Before returning to the camp profession, I spent a couple of years working in higher education as part of the ministry staff at a small liberal arts Christian college. Our department's job was to encourage faith development in students. Mine, in particular, was to encourage service and volunteerism. We planned events, themes, discussions, and a variety of other involvement opportunities for our 1,200 college students. To coordinate everything we were doing, from chapel to mission trips, service days to spiritual retreats, we had seemingly endless meetings.

Meetings exist to help coordinate people and, as leaders, we tend to have many people to coordinate. The more people we coordinate, the more meetings we usually have. Meetings are useful tools to productivity and certainly have their place, but people in leadership positions have a particularly hard time avoiding their encroachment. My department was no exception. We met together to plan student trainings, coordinate group schedules, choose themes, and make sure we were on the same page. Then we met individually with our own group leaders to plan service events, discussion groups, documentary viewings, clothing drives, and make sure everyone was well equipped. On top of all those meetings, we also met with staff outside our department, professors, community nonprofit leaders, pastors, principals, local government . . . the list continues. And then there were all the "coffee dates," which were really just more meetings in an informal setting.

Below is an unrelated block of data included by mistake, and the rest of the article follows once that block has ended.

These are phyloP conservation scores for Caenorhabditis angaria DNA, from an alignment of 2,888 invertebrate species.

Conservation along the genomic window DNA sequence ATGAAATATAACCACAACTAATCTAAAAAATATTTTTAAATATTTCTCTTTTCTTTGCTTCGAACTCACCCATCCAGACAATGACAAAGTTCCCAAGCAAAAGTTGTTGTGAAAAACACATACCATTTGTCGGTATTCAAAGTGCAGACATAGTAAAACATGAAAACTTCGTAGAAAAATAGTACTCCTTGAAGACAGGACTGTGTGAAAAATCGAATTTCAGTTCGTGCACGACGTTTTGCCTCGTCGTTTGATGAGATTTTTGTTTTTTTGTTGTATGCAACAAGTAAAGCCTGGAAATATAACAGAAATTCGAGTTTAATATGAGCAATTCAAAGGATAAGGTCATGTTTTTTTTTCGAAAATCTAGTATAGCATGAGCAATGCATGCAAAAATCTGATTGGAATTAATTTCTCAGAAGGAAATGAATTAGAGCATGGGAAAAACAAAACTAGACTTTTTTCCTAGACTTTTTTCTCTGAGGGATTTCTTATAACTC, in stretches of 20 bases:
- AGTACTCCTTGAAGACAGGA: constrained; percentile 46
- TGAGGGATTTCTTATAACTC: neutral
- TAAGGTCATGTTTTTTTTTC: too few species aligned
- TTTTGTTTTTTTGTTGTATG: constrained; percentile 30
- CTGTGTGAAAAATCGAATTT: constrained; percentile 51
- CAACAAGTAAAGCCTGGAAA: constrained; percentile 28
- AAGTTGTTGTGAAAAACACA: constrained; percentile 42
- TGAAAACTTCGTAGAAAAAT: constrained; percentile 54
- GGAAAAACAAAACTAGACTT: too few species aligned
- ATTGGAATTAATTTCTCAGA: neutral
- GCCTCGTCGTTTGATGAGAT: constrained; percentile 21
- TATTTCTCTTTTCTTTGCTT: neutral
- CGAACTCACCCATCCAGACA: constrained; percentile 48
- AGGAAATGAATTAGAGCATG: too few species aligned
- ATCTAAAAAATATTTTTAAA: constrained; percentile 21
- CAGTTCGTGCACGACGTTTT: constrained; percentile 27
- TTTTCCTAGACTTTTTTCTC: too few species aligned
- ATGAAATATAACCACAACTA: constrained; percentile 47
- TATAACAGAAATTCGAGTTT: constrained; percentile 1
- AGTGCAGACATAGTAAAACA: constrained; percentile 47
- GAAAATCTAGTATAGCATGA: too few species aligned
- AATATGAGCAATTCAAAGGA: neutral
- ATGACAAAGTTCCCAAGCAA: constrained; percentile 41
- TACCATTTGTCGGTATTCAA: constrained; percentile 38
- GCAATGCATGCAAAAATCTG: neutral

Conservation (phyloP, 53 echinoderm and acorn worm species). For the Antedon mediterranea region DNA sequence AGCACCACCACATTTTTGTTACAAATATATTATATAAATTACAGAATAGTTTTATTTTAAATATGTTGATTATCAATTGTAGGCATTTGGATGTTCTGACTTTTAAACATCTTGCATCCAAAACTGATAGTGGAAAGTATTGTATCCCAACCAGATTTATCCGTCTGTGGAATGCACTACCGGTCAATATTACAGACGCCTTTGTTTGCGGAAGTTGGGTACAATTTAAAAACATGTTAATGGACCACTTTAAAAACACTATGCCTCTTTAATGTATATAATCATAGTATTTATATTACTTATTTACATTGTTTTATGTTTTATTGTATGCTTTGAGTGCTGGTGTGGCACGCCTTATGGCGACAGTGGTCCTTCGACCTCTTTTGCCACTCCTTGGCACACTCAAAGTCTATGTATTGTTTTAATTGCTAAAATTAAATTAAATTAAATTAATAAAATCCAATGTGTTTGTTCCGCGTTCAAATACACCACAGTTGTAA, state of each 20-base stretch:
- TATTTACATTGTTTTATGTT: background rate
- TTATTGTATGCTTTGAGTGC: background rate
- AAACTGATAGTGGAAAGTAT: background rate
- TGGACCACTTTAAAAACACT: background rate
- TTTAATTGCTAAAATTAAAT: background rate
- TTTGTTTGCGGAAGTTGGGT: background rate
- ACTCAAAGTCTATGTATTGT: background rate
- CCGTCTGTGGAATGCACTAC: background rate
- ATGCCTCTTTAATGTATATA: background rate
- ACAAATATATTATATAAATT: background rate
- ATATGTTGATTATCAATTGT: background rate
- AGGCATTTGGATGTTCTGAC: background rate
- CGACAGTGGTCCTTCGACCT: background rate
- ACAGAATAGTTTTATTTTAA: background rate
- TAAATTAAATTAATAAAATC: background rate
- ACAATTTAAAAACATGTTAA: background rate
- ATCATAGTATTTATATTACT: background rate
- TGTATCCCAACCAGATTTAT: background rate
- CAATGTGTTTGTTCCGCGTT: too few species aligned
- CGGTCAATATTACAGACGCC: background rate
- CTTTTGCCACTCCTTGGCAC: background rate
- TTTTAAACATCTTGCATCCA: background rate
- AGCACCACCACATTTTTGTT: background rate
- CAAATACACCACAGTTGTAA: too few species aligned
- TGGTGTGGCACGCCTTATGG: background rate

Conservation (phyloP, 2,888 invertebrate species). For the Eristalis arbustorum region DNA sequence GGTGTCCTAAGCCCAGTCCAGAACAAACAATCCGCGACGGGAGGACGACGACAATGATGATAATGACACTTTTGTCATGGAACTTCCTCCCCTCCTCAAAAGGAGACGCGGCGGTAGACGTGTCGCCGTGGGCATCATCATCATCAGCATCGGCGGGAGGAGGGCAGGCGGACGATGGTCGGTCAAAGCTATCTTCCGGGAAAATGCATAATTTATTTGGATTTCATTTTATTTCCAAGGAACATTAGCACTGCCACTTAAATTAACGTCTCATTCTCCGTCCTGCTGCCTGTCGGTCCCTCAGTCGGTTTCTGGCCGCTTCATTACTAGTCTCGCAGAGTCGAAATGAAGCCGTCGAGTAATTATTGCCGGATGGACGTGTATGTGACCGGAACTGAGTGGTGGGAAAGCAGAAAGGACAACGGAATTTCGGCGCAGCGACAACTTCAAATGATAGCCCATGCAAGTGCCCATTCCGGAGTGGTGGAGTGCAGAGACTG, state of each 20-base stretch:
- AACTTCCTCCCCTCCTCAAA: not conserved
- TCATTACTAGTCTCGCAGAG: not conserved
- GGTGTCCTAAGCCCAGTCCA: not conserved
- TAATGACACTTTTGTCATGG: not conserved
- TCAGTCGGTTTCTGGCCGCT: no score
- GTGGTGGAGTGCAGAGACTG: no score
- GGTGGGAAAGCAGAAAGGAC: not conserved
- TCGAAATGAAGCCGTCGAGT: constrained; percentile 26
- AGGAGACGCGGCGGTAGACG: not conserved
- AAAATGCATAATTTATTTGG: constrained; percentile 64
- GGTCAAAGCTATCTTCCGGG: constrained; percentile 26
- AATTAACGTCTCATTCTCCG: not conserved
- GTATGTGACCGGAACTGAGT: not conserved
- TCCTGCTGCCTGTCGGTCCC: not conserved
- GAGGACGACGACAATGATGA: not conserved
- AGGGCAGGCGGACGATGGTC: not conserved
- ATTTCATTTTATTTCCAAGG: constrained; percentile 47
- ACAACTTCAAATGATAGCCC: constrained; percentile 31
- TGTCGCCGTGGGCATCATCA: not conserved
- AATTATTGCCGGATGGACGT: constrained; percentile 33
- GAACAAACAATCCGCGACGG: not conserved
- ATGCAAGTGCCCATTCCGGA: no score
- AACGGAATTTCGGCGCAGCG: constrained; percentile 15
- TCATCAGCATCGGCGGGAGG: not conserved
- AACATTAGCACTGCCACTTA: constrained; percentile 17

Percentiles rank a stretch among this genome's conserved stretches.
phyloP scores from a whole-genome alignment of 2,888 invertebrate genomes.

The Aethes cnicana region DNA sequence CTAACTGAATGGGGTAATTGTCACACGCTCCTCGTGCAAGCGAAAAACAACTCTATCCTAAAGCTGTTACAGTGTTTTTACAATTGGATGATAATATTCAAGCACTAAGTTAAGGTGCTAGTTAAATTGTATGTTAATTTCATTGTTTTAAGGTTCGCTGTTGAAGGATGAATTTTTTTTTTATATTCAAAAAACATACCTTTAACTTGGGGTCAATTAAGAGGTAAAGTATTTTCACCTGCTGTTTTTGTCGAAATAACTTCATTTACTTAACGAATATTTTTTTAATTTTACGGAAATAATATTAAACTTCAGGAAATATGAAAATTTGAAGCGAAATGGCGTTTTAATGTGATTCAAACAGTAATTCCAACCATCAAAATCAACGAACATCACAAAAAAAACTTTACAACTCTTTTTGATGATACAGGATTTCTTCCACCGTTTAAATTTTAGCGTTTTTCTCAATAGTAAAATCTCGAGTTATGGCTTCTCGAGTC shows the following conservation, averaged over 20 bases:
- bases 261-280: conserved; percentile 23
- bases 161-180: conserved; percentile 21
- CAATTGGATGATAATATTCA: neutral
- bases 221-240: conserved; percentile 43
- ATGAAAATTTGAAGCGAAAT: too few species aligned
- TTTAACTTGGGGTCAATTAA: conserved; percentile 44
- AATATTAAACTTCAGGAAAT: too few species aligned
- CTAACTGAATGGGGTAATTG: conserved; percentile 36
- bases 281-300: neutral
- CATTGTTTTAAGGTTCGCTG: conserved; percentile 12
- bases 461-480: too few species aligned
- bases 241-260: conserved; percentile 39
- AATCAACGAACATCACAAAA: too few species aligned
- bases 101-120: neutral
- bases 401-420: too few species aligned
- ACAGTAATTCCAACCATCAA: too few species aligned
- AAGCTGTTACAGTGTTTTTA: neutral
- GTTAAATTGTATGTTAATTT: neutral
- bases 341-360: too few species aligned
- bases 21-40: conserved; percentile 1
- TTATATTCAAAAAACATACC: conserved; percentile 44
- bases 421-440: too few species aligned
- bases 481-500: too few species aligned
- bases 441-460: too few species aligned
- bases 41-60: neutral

I get tired just thinking of all the meetings we had.

And I was one of the lucky ones. That's right, I had the fewest meetings of anyone in my department. As a newer staff member, I wasn't asked to be on committees or required to attend meetings for department heads, and had fewer student leaders under my supervision. Averaging only two or three a day, I was leaps and bounds ahead of everyone else, who could literally spend their entire working day bouncing from one meeting to the next.

Moving back into the realm of camp, I was desperately excited to spend less time in meetings and to have more time available to get into the nitty-gritty details of running a healthy camp program. (I can almost hear you chuckling as you read this.) You can guess exactly what happened.

I was disappointed. Very disappointed.

Collectively, my colleagues and I have almost as many meetings to scramble to as at my previous employer.


As camp staff, each day is filled to capacity with activities, people, and problems that need our attention. We have paperwork to finish, marketing to accomplish, and other staff members to lead and support. And at least one minor catastrophe is sure to pop up, whether it be the toilets overflowing, severe weather rolling in, or a medical emergency in camp.

So each day we are required to make difficult decisions regarding which responsibilities can wait to be done at a later time. We need to be able to sift through everything and prioritize well. And if we are unwilling to leave some work undone we quickly burn out.